Imperial College London

ProfessorNicholasGrassly

Faculty of MedicineSchool of Public Health

Prof of Infectious Disease & Vaccine Epidemiology
 
 
 
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Contact

 

n.grassly Website

 
 
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Location

 

1102Building E - Sir Michael UrenWhite City Campus

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Summary

 

Summary

Nicholas Grassly is a Professor in the Department for Infectious Disease Epidemiology, head of the Vaccine Epidemiology Research Group and associate director of the MRC Centre for Global Infectious Disease Analysis. He works on vaccine trials and disease surveillance. His research brings together epidemiological analysis and laboratory testing to identify optimal methods for disease prevention, focusing on pathogens in low- and middle-income countries such as polio, rotavirus and typhoid. He works with a network of collaborators at institutes worldwide, including in the UK, DRC, France, Ghana, India, Malawi, Pakistan and Zambia. 

He studied biology at Oxford University, trained in epidemiology at Imperial College London and learnt mathematics with the Open University. He was a Royal Society URF (2004-2011) and then Professor at Imperial College London (2011-present). He has served on various boards and committees, including the MRC Infections and Immunity Board (2012-16), the WHO SAGE polio group (2008-2020) and WHO SAGE COVID-19 vaccines working group (2020-2021). He teaches on the MSc (Epidemiology), MPH and undergraduate biomedical courses at Imperial College London. His work is funded by the MRC, Wellcome Trust, Royal Society, WHO and the Bill and Melinda Gates Foundation.

Current research topics: Rapid diagnostics for poliovirus surveillance; Epidemiology of polio eradication and endgame strategy; Environmental surveillance; Vaccine clinical trial design; Causes of oral vaccine failure (rotavirus and poliovirus); Human infection challenge for vaccine development; Typhoid epidemiology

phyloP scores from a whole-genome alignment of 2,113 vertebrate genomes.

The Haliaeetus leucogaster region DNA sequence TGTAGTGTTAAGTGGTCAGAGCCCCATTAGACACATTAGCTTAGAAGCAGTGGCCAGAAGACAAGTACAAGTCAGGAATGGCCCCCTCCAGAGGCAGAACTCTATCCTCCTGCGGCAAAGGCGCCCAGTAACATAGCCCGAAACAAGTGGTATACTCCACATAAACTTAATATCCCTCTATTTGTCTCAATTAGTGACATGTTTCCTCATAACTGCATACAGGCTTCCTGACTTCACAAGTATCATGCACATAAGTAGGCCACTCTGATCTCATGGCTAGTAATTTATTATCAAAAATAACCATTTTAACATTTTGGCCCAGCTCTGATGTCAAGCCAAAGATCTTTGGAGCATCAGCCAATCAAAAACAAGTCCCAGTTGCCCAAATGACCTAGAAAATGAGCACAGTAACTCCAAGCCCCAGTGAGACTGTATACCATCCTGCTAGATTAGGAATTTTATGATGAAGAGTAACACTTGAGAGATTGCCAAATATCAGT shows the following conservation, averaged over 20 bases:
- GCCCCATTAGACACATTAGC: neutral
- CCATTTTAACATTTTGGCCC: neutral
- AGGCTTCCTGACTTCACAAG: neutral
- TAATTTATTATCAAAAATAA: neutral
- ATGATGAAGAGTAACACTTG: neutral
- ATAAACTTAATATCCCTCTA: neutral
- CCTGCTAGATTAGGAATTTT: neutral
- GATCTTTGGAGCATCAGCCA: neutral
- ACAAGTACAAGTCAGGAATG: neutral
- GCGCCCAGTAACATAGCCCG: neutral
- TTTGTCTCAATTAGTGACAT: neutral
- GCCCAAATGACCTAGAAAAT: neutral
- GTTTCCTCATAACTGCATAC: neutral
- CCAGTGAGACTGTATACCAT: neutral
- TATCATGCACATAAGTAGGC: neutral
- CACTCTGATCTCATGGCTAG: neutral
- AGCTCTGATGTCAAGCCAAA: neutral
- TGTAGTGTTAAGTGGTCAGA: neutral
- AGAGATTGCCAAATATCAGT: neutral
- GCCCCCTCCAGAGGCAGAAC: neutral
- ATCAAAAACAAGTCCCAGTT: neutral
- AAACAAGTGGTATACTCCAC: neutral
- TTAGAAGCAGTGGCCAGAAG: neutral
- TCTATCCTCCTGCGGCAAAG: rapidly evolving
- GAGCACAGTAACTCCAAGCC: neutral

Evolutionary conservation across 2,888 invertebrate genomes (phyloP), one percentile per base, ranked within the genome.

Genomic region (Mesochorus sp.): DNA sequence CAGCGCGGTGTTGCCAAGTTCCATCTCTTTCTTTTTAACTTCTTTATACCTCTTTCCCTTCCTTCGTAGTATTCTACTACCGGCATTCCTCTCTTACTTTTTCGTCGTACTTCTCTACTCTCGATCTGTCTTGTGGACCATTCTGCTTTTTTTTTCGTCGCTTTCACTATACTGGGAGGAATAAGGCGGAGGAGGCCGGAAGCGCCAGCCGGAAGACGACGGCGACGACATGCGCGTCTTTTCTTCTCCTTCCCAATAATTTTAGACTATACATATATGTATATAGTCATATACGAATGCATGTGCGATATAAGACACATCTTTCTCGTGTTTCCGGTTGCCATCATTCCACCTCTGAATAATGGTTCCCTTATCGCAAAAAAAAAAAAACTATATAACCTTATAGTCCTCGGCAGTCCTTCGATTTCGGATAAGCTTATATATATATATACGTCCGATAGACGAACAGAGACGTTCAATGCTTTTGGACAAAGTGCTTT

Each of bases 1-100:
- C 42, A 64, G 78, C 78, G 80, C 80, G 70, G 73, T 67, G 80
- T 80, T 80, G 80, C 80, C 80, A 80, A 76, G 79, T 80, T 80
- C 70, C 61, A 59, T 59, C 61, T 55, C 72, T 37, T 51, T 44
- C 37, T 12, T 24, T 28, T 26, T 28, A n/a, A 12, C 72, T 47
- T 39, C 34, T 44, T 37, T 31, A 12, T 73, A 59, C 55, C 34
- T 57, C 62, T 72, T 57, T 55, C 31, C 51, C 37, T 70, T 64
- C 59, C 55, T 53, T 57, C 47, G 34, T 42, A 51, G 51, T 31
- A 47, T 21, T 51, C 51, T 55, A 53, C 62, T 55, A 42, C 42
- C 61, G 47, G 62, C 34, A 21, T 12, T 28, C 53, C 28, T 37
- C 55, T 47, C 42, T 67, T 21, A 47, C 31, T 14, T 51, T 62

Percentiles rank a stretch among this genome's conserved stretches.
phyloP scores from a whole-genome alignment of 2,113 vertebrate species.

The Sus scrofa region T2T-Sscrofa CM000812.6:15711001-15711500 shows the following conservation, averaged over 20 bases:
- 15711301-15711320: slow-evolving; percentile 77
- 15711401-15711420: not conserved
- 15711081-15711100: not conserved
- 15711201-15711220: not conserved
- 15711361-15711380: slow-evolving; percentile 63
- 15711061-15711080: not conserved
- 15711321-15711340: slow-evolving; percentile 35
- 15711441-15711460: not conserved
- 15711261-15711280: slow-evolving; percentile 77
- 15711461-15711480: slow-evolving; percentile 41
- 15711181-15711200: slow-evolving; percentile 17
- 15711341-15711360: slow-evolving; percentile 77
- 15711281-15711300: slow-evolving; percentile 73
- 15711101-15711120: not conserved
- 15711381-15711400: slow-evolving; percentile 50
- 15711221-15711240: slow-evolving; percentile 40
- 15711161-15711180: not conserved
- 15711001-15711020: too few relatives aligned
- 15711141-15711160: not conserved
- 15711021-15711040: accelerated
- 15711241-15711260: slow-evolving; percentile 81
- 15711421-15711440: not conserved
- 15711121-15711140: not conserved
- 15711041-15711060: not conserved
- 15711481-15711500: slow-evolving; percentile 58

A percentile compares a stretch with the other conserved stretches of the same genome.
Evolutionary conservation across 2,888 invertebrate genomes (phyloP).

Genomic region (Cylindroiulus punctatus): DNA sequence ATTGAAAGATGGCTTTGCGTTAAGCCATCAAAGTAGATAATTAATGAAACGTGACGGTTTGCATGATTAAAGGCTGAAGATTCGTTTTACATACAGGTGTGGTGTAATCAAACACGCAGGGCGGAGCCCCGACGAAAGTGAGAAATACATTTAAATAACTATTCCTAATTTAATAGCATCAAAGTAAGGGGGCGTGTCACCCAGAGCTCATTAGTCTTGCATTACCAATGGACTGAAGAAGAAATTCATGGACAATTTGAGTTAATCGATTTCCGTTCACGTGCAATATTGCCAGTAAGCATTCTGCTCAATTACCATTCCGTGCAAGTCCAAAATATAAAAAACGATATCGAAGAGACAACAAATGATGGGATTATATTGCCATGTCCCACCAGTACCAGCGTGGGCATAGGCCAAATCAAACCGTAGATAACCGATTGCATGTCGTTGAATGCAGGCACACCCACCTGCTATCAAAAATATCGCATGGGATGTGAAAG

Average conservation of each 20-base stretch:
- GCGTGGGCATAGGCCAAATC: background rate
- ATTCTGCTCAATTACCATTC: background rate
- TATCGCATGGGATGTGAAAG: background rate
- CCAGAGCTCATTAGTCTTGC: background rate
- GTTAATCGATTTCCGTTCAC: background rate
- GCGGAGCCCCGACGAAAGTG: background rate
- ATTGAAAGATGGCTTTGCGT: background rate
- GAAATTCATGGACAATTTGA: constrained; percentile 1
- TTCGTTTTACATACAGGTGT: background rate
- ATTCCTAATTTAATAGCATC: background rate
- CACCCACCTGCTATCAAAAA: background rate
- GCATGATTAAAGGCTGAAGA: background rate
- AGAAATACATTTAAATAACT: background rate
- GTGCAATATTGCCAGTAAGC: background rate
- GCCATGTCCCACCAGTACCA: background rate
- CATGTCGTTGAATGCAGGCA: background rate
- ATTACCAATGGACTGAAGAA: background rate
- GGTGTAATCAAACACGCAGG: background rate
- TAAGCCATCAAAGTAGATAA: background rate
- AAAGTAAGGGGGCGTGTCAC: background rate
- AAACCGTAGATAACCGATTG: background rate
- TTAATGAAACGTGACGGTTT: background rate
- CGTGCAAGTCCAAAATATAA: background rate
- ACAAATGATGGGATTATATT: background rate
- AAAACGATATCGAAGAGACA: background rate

Publications

Journals

Gray E, Cooper L, Bandyopadhyay A, et al., 2023, The origins and risk factors for serotype-2 vaccine-derived poliovirus (VDPV2) emergences in Africa during 2016-2019, Journal of Infectious Diseases, ISSN:0022-1899

Klapsa D, Wilton T, Zealand A, et al., 2022, Sustained detection of type 2 poliovirus in London sewage between February and July, 2022, by enhanced environmental surveillance, The Lancet, Vol:400, ISSN:0140-6736, Pages:1531-1538

Macklin GR, Goel AK, Mach O, et al., 2022, Epidemiology of type 2 vaccine-derived poliovirus outbreaks between 2016 and 2020, Vaccine, ISSN:0264-410X

Shaw A, Cooper L, Gumede N, et al., 2022, Time taken to detect and respond to polio outbreaks in Africa and the potential impact of direct molecular detection and nanopore sequencing, Journal of Infectious Diseases, Vol:226, ISSN:0022-1899, Pages:453-462

Williams LR, Ferguson NM, Donnelly CA, et al., 2022, Measuring vaccine efficacy against infection and disease in clinical trials: sources and magnitude of bias in COVID-19 vaccine efficacy estimates, Clinical Infectious Diseases, Vol:75, ISSN:1058-4838, Pages:e764-e773

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